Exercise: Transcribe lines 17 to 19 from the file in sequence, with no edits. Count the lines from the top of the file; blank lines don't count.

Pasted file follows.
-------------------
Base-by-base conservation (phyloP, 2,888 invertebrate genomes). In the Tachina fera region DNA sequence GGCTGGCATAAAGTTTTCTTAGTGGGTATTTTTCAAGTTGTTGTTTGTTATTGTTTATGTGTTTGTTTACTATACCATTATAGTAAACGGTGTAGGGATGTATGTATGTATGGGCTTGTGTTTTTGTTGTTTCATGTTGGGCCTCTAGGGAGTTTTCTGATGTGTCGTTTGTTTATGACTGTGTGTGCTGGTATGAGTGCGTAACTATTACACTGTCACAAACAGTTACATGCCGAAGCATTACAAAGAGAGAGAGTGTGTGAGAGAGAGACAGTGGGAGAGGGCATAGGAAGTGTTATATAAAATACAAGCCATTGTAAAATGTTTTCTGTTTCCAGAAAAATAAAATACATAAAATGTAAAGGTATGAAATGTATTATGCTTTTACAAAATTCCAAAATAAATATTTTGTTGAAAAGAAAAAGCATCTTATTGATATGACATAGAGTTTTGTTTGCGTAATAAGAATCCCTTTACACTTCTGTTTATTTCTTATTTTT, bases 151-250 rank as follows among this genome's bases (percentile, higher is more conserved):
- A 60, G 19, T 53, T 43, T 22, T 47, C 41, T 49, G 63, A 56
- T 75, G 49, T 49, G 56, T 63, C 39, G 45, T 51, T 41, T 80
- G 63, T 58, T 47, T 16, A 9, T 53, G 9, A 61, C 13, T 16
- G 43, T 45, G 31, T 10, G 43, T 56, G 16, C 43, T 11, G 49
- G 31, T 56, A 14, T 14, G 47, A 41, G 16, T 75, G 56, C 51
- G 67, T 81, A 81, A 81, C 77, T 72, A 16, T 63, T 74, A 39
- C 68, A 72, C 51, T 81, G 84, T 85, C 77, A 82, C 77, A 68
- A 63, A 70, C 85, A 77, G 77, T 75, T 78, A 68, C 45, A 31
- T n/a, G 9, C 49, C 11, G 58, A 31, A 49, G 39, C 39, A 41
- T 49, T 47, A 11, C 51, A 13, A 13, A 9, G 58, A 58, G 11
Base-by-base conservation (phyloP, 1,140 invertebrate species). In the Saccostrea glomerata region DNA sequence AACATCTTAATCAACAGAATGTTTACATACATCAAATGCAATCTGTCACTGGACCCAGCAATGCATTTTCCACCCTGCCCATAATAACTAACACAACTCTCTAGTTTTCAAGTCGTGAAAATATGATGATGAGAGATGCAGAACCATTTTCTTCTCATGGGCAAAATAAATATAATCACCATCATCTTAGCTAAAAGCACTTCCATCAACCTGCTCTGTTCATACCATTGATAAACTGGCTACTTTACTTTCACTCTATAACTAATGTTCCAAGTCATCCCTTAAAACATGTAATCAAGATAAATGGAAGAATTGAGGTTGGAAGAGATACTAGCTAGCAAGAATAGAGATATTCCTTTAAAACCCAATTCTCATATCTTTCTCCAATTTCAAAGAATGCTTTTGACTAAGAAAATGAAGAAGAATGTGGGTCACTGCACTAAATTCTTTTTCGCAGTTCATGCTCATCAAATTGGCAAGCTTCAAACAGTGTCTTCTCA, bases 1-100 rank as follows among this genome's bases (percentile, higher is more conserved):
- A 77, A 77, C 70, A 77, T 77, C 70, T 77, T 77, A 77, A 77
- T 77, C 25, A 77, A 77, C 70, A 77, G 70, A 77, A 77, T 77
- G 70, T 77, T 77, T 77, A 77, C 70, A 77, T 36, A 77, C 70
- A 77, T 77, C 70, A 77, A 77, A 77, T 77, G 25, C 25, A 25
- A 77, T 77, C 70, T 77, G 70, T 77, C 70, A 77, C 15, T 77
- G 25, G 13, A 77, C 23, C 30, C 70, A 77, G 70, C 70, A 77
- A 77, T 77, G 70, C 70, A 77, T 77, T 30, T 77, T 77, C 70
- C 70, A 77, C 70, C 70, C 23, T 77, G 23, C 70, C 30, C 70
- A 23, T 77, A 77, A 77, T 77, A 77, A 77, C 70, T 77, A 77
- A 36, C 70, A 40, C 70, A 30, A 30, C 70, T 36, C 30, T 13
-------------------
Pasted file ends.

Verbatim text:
- A 77, T 77, C 70, T 77, G 70, T 77, C 70, A 77, C 15, T 77
- G 25, G 13, A 77, C 23, C 30, C 70, A 77, G 70, C 70, A 77
- A 77, T 77, G 70, C 70, A 77, T 77, T 30, T 77, T 77, C 70